A group of Muslims attacked a Christian village in southern Egypt last week in an attack that injured two Coptic believers and a firefighter, each of whom needed to be hospitalized.
The Minya Coptic Orthodox Diocese announced that at least four Christian homes in the village of Demshaw Hachem were attacked and looted last Friday by "extremists" who objected to the houses being used as churches.
"Extremists attacked Copts, stole quantities of jewelry and money, destroyed household appliances and set fire to property," the diocese's statement reads, according to AFP.
Those who attacked the homes were either residents of the village or came from nearby areas.
The attack came as the threats and reports of an attack on the Christian community had been rumored for several days.
Although the church informed authorities of the threat of a possible attack, the diocese statement explains that authorities only came to the Christians' aid after the attack occurred. As many as 38 suspects have reportedly been arrested in connection with the attack.
According to Middle East Eye, the diocese believes that the lack of proactive measures from authorities contributed to the impact of the attack.
"The likelihood of the recurrence of such attacks is very high, as long as the perpetrators are not punished," the diocese said.
As approximately 10 percent of the Egyptian population is Christian, Egypt currently ranks as the 17th worst nation in the world when it comes to Christian persecution, according to Open Doors USA's 2018 World Watch List.
In Egypt, Christians often face restrictions on building places of worship. When they do manage to gather for worship, Copts often face hostility.
Over the last few years, Coptic Christians have been subjected to numerous brutal attacks and church bombings carried by Islamic extremists.
A similar attack to the one that occured last Friday in Demshaw Hachem occurred in the nearby village of Ezbet Sultan Pasha weeks earlier.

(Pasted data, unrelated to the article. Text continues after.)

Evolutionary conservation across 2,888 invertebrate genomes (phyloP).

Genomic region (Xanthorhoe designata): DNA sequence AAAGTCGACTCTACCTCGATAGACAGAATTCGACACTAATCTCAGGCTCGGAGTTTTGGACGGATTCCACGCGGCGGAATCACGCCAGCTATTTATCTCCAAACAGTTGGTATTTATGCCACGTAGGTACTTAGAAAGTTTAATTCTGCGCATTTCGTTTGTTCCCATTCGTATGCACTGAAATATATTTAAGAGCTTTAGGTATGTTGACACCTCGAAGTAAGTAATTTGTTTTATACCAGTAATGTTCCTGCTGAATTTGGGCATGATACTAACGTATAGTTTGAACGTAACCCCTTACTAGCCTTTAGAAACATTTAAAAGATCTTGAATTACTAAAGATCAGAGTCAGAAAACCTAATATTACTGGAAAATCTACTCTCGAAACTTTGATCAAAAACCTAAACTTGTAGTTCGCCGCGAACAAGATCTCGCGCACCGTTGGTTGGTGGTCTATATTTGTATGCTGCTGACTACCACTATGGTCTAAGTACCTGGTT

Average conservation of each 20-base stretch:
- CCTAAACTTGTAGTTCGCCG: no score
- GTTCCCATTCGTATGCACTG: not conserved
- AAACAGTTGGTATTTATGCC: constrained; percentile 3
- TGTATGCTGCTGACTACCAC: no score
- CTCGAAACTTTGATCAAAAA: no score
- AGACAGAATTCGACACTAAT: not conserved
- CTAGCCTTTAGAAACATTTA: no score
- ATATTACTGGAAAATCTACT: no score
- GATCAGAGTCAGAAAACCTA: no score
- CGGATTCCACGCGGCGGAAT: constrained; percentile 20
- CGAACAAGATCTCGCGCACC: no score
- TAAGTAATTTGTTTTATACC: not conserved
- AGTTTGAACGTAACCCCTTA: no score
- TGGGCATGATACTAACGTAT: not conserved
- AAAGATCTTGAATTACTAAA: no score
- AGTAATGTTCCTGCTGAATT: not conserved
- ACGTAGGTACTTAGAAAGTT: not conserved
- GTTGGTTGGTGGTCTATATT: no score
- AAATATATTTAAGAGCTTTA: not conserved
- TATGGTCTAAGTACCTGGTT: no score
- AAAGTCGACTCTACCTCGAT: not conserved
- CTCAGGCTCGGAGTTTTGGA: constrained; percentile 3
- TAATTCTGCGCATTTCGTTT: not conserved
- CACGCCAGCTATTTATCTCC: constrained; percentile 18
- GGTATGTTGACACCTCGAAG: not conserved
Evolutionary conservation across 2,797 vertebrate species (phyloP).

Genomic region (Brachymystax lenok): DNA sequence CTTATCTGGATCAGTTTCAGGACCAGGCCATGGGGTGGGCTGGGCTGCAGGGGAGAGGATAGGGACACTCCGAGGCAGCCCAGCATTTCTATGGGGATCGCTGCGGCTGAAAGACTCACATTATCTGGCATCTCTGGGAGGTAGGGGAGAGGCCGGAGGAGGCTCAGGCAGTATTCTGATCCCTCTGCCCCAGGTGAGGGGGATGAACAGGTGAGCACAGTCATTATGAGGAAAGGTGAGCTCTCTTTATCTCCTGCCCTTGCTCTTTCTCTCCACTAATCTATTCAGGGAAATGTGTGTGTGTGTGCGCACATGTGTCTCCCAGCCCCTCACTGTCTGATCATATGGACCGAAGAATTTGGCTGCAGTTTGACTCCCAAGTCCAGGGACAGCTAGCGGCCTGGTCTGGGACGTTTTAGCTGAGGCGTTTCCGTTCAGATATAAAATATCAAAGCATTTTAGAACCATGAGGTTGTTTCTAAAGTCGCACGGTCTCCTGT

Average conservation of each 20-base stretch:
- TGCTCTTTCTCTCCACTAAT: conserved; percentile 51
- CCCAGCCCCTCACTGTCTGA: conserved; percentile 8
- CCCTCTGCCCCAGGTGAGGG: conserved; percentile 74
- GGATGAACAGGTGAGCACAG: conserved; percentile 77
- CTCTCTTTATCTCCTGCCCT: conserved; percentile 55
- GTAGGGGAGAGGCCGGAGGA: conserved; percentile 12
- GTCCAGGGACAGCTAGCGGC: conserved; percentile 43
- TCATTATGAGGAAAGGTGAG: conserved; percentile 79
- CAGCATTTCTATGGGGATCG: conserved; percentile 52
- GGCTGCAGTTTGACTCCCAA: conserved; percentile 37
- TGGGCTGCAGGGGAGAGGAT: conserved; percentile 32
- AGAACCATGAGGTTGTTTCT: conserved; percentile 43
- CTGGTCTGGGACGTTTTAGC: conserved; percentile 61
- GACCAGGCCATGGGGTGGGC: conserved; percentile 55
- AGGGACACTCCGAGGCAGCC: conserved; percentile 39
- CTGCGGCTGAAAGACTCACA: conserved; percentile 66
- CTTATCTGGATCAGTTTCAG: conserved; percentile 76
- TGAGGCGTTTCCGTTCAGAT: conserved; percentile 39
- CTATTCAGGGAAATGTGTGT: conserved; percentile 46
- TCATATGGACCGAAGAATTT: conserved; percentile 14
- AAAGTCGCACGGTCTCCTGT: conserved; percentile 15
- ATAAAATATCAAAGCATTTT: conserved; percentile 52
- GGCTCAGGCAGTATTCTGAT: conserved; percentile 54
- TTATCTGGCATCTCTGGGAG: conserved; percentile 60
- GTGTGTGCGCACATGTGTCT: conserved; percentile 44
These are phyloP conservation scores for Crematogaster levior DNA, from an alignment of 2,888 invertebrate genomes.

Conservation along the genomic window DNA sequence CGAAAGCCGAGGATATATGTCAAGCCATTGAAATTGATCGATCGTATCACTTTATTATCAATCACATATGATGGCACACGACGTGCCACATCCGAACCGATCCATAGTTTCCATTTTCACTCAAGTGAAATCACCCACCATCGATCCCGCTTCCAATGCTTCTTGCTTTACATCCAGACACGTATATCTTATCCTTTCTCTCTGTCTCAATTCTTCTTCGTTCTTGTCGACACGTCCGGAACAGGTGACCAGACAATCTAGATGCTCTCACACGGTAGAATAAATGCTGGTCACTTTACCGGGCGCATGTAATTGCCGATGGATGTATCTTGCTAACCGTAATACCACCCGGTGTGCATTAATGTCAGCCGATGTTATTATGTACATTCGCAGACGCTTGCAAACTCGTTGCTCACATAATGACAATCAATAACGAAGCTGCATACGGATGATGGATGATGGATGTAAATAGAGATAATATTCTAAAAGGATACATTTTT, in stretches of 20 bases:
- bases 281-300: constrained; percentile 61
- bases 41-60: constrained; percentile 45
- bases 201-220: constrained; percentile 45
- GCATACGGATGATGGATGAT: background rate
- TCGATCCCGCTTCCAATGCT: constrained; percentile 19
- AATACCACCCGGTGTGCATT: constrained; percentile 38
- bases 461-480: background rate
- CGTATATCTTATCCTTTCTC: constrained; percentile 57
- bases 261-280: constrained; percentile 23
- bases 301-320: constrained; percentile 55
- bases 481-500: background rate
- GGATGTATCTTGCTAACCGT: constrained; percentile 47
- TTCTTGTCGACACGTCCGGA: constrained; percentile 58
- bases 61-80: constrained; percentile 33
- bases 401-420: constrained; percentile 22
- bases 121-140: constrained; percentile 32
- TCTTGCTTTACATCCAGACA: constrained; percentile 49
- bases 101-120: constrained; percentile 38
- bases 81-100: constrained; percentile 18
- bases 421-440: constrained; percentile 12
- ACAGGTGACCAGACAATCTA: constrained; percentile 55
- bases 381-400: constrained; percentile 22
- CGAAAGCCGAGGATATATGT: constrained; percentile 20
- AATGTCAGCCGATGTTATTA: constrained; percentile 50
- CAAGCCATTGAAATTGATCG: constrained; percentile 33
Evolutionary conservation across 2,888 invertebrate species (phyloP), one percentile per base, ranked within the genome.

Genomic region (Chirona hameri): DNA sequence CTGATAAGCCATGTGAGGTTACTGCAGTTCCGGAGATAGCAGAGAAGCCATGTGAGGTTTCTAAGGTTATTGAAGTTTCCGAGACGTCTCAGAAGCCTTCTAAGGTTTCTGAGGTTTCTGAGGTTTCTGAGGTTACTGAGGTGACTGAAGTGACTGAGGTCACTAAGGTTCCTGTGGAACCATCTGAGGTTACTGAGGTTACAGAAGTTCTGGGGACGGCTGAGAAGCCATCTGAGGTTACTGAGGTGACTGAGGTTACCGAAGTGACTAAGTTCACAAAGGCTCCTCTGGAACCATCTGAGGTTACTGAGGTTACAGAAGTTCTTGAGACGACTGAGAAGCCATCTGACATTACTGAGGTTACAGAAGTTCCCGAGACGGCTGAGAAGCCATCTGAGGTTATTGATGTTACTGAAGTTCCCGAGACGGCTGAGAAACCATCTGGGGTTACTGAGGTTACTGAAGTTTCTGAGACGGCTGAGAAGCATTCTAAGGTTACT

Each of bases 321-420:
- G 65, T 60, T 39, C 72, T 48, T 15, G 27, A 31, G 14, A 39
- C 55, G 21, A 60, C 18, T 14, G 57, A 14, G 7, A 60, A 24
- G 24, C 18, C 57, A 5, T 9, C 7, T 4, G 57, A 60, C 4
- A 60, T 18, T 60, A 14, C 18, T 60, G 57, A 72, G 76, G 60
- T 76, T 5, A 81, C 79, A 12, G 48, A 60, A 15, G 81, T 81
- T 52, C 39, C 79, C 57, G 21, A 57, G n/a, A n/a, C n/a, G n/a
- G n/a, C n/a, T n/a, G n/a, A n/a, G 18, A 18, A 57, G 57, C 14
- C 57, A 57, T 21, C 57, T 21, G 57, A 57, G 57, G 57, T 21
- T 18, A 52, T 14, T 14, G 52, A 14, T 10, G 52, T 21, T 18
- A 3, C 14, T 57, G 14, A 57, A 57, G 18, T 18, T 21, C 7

According to World Watch Monitor, the first protest against Christians in Ezbet Sultan Pasha began on July 6 after rumors circulated that an application was submitted to build a church in the town.
"The protesters were chanting slogans against us (Copts), such as 'We don't want a church in our village,'" Resident Hany Farouk told the persecution news outlet at the time. "We locked ourselves in our homes during the demonstration because we were afraid that they would attack us. Police didn't do anything to disperse the demonstrators and didn't arrest anyone of them."
Demonstrations against the Christians in the village would continue on July 7 without any police intervention. On July 13, an even bigger mob that also included residents from other villages began to throw bricks and projectiles at the church and a Coptic-owned house next door.
"They were shouting 'Allahu akbar' (Allah is the greatest) and chanting hostile slogans against Copts, such as: 'We will not allow any church to exist in our Muslim village,' 'We will not allow any other prayers to be held in our Muslim village except our prayers,'" Farouk was quoted as saying.
Christians in the Luxor governate have also faced similar struggles. The diocese has seen at least eight churches close while seeking official recognition by the government, according to another World Watch Monitor report.
In August, the eighth church closed after villagers protested against the church building being recognized.
In May 2017, gunmen killed 28 people and injured 22 others when they opened fired on a convoy transporting Copts from Minya making a pilgrimage to the Monastery of Saint Samuel the Confessor.